in European Union

Biodiversity offsetting makes dreams come true – for developers

Tweet about this on TwitterShare on Google+Share on FacebookShare on LinkedInShare on StumbleUpon

Five years ago, the European environment commissioner Stavros Dimas warned that biodiversity loss posed a threat as serious as climate change. But the EU continues to lose biodiversity.

“The reasons that we are losing biodiversity are well known,” Dimas noted. “Destruction of habitats, pollution, over-exploitation, invasive species and, most recently, climate change.”

Instead of stopping the destruction of habitats, the EU is currently considering ways of allowing the destruction to continue while claiming to be addressing the loss of biodiversity. The plans is called “No Net Loss” and it relies on the hairbrained idea of biodiversity offsets. Developers will be allowed to destroy habitats as long as they pay to create a new habitat somewhere else.

Last year, more than 140 organisations signed a No to Biodiversity Offsetting statement.

Until 17 October 2014, the EU is holding a public consultation on biodiversity offsetting. Tell them why you oppose biodiversity offsetting.

The NGOs Carbon Trade Watch, Counterbalance, FERN, Re:Common and World Development Movement are campaigning against biodiversity offsetting. You can sign on to their letter to the European Commission here.

And they’ve produced this mockumentary to highlight the sheer lunacy of biodiversity offsetting:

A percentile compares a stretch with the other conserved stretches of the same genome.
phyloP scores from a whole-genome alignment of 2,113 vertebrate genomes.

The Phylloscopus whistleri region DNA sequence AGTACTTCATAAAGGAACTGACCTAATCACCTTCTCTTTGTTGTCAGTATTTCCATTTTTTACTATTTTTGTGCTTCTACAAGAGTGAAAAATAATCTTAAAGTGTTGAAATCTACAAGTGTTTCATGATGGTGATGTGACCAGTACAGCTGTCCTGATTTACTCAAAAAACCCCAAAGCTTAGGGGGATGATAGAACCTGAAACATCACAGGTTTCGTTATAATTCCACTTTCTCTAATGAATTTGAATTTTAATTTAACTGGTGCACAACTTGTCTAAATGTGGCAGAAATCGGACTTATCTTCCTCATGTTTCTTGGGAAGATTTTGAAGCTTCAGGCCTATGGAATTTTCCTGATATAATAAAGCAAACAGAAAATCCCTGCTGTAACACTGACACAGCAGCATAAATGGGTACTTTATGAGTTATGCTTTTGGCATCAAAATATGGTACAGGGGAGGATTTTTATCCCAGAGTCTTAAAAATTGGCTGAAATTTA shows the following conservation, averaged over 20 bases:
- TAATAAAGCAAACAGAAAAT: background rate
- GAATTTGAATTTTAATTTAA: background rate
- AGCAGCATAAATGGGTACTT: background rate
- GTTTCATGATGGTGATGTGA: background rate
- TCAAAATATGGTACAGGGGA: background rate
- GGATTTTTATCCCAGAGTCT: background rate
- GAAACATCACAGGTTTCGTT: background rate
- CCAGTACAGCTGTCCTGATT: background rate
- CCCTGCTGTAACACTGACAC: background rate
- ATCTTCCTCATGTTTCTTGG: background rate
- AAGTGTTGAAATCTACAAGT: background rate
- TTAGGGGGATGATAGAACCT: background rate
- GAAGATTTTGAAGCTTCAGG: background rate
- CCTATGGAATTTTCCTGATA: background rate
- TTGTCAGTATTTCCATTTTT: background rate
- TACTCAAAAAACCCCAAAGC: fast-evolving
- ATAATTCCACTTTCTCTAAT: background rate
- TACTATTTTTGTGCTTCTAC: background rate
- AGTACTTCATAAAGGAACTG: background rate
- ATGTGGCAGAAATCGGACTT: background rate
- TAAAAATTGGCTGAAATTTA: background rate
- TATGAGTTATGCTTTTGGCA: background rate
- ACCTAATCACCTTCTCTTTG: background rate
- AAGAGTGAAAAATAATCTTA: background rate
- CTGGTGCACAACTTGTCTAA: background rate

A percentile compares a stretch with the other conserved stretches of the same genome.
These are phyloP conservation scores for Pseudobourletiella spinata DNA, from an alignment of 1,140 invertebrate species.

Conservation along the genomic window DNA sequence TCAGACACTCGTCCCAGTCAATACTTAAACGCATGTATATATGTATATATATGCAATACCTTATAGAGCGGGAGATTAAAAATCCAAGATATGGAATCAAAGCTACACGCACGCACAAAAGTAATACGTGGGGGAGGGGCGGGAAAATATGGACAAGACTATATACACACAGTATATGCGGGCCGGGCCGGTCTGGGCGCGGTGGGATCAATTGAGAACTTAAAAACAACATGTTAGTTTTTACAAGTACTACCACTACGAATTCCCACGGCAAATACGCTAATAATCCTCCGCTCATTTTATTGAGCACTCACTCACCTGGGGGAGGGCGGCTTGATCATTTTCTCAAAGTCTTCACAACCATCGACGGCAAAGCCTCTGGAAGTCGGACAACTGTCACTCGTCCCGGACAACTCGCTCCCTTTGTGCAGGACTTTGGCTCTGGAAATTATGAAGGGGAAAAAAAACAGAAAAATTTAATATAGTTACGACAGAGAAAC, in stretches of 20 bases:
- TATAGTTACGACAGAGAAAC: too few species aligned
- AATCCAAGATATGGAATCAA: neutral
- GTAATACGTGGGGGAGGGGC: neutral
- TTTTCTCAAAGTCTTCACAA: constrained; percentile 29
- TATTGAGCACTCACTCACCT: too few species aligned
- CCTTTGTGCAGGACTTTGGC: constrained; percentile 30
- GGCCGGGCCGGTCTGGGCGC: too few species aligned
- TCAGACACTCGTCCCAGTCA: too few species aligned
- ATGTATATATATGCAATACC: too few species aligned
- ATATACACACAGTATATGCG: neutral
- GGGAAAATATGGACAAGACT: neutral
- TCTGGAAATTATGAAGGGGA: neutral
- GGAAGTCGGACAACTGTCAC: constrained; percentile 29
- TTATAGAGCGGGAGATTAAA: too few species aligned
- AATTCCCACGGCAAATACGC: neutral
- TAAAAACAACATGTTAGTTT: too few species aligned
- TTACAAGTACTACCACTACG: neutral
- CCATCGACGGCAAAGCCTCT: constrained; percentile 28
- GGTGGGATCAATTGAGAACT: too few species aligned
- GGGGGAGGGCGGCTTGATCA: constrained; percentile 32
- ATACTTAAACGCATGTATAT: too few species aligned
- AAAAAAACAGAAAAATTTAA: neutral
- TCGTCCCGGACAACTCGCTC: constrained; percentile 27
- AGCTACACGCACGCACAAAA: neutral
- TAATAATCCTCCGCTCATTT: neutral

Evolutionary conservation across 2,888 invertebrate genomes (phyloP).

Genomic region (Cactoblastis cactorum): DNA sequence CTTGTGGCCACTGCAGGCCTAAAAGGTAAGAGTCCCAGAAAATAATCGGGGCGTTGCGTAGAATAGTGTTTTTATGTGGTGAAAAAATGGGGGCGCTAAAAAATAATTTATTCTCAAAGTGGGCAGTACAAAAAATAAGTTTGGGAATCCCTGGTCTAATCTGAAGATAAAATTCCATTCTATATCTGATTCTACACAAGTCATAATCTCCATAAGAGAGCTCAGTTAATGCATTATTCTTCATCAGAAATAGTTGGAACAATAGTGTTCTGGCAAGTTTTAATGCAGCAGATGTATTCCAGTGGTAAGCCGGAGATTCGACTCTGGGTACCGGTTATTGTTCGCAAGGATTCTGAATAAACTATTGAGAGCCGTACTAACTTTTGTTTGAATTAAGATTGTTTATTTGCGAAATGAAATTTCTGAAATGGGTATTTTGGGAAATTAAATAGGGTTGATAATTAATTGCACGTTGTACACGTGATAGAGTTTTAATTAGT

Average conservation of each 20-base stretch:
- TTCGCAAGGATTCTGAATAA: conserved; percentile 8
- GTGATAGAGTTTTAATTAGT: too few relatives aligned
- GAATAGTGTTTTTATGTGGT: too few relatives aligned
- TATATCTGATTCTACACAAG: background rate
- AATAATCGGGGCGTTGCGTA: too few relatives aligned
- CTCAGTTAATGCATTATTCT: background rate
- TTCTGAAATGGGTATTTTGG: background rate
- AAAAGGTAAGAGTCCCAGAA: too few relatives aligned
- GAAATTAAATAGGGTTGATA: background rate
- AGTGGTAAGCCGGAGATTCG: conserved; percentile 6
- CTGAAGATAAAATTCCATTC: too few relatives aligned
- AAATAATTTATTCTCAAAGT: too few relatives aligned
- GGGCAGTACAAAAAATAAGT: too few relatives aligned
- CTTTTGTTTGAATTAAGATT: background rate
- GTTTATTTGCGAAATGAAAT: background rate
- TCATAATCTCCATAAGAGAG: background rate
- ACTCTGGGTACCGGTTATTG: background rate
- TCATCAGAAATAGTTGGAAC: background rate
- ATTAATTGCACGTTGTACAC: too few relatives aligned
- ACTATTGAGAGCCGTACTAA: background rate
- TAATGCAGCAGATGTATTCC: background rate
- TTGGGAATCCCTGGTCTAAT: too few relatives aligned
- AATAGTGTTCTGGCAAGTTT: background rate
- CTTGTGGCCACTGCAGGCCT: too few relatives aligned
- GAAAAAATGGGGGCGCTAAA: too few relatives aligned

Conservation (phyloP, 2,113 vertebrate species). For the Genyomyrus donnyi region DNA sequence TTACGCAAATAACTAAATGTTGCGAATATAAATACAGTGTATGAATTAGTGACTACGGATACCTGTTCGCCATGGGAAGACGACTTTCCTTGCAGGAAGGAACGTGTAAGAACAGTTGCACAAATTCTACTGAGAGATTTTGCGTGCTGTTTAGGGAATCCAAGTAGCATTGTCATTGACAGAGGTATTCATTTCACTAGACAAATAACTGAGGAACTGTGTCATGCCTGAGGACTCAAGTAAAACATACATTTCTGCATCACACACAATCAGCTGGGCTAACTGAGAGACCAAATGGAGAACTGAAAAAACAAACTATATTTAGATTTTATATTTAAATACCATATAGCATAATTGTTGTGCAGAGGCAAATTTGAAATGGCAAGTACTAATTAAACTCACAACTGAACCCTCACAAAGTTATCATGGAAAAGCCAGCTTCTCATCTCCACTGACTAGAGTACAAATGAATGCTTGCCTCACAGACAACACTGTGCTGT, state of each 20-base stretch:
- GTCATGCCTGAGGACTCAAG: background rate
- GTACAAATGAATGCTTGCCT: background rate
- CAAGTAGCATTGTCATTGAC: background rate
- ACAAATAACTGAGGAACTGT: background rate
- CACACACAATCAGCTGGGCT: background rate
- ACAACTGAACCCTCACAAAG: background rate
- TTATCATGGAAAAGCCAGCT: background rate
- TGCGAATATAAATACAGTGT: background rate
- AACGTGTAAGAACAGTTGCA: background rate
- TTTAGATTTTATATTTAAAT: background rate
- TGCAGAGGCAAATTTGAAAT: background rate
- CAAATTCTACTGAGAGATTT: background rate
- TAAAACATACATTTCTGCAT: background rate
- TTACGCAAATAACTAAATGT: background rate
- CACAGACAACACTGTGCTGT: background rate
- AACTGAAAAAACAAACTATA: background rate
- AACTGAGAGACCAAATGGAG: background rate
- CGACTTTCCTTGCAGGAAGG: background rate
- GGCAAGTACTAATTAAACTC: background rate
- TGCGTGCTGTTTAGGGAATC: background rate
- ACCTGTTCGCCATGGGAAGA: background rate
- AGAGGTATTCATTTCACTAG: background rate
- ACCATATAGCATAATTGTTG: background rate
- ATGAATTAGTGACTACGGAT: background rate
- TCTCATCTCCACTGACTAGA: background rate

While the video is fiction, several controversial biodiversity offset project are proposed in the UK. Last month, FERN and Friends of the Earth compiled a series of case studies of biodiversity offsets in the UK, France and Australia. Here are three of the UK cases:

Housing development, North Tyneside

The development will cause irreversible damage to Gosforth Park, a Site of Scientific Special Importance, one of the few remaining nearby green spaces not already converted to golf courses or other development. The housing plan was rejected by the planning authority, but Bellway Homes and the Environment Bank cooked up a biodiversity offsetting proposal that was approved by the Secretary of State.

High Speed 2 rail network

2014-07-10-134636_190x189_scrotForty ancient woodlands are threatened by the HS2. The developer behind the project has produced offsetting proposals. Sarah Walters, Local woodland manager of Alvecote Wood, points out, “Using offsetting to justify the destruction that HS2 will bring is simply wrong – you cannot replace these precious habitats.”

Motorway Service Station, Sheffied

2014-07-10-134647_349x371_scrotExtra Motorway Services has lodged an application to build a motorway service station, car park and slip road on top of Smithy Woods; new trees would be planted nearby as part of a biodiversity offsetting scheme. FERN and FoE point out that it will take more than 850 years before the new trees have the same ecological value as the ancient woodland that would be destroyed.
 

Tweet about this on TwitterShare on Google+Share on FacebookShare on LinkedInShare on StumbleUpon

Leave a Reply

  1. I filled out the public consultation and in the end you get the question if you want to be contacted by the EC for follow-up. But you are never asked for your email address…
    Guess that is how the EC communicates with its citizens; in one direction only. And we’ll have to Google the results in a year from now. A pity to see this happening in public consultation on such an important topic.